Email: weiss@slac.stanford.edu

 

Jianwei Sun photo8) Monday, May 14, 3:00 pm, 1008B Digital Media Center

Dr. Jianwei Sun (Assistant Professor, Department of Physics and Engineering Physics, Tulane University), host Rongying Jin

"The SCAN density functional and its surprising performance in cuprates"

Abstract: The accuracy and computational efficiency of the widely used Kohn-Sham density functional theory (DFT) is limited by the approximation to its exchange-correlation energy Exc. The earliest local density approximation (LDA) overestimates the strengths of all bonds near equilibrium (even the vdW bonds). By adding the electron density gradient to model Exc, generalized gradient approximations (GGAs) generally soften the bonds to give robust and overall more accurate descriptions, except for the vdW interaction which is largely lost. Further improvement for covalent, ionic, and hydrogen bonds can be obtained by the computationally more expensive hybrid GGAs, which mix GGAs with the nonlocal exact exchange. Meta-GGAs are still semilocal in computation and thus efficient. Compared to GGAs, they add the kinetic energy density that enables them to recognize and accordingly treat different bonds, which no LDA or GGA can [2]. In this talk, I will present an advance in DFT, the recently developed non-empirical strongly constrained and appropriately normed (SCAN) meta-generalized gradient approximation (meta-GGA) [1]. SCAN predicts accurate geometries and energies of diversely-bonded molecules and materials (including covalent, metallic, ionic, hydrogen, and van der Waals bonds), significantly improving over its predecessors, the GGAs that dominate materials computation, at comparable efficiency [2]. SCAN’s excellent performance on cuprates, traditionally regarded as strongly-correlated systems out of reach of DFT, will be highlighted, exemplified by its accurate prediction of the metal insulator transition of La2CuO4 under doping [3]. I will further explain how SCAN was constructed [1], why it can improve over GGAs [2], and where it should fail [4]. At the end, efforts to improve SCAN via nonlocal corrections will be discussed.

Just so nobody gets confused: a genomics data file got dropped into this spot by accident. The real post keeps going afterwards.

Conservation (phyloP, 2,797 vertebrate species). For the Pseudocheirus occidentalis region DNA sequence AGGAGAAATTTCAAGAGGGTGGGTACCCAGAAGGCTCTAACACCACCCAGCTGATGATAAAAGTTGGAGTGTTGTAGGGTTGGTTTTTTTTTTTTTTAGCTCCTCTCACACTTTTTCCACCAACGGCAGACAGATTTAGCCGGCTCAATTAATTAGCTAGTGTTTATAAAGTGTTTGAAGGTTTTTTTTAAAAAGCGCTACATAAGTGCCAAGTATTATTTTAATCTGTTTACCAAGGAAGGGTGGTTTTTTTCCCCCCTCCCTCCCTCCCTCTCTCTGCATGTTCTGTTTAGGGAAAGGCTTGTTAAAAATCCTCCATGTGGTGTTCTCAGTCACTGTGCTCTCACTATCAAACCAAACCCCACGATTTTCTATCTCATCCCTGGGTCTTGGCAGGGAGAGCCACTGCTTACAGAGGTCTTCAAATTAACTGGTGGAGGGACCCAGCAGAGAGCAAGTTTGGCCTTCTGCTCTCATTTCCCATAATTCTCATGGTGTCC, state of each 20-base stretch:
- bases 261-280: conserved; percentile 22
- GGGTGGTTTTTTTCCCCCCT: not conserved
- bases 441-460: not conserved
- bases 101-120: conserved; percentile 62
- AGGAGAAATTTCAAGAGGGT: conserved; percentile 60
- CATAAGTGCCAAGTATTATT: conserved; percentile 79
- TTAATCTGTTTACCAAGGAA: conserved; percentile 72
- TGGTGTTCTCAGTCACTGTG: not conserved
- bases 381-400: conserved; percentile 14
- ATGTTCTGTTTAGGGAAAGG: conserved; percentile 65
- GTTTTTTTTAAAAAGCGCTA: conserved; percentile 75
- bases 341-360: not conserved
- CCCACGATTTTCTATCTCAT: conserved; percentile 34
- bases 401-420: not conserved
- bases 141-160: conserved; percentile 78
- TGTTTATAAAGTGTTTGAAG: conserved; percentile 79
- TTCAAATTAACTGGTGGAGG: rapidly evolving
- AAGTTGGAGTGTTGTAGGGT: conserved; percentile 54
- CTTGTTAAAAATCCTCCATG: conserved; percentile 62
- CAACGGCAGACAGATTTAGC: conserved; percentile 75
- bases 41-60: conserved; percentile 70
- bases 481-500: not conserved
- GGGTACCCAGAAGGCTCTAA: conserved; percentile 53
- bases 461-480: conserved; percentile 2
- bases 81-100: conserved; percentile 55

[1] J. Sun, A. Ruzsinszky, and J.P. Perdew, Strongly constrained and appropriately normed semilocal density functional, PRL 115, 036402 (2015).
[2] J. Sun, R.C. Remsing, Y. Zhang, Z. Sun, A. Ruzsinszky, H. Peng, Z. Yang, A. Paul, U. Waghmare, X. Wu, M.L. Klein, and J.P. Perdew, Accurate First-principles structures and energies of diversely-bonded systems from an efficient density functional, Nat. Chem. 8, 831 (2016).
[3] J.W. Furness, Y. Zhang, C. Lane, I.G. Buda, B. Barbiellini, R.S. Markiewicz, A. Bansil, and J. Sun, An accurate first-principles treatment of doping-dependent electronic structure of high-temperature cuprate superconductors, Nature Communication Physics, 1, 11 (2018).
[4] H. Peng, Z. Yang, J.P. Perdew, and J. Sun, Versatile van der Waals density functional based on a meta-generalized gradient approximation, PRX 6, 041005 (2016). 

Email: jsun@tulane.edu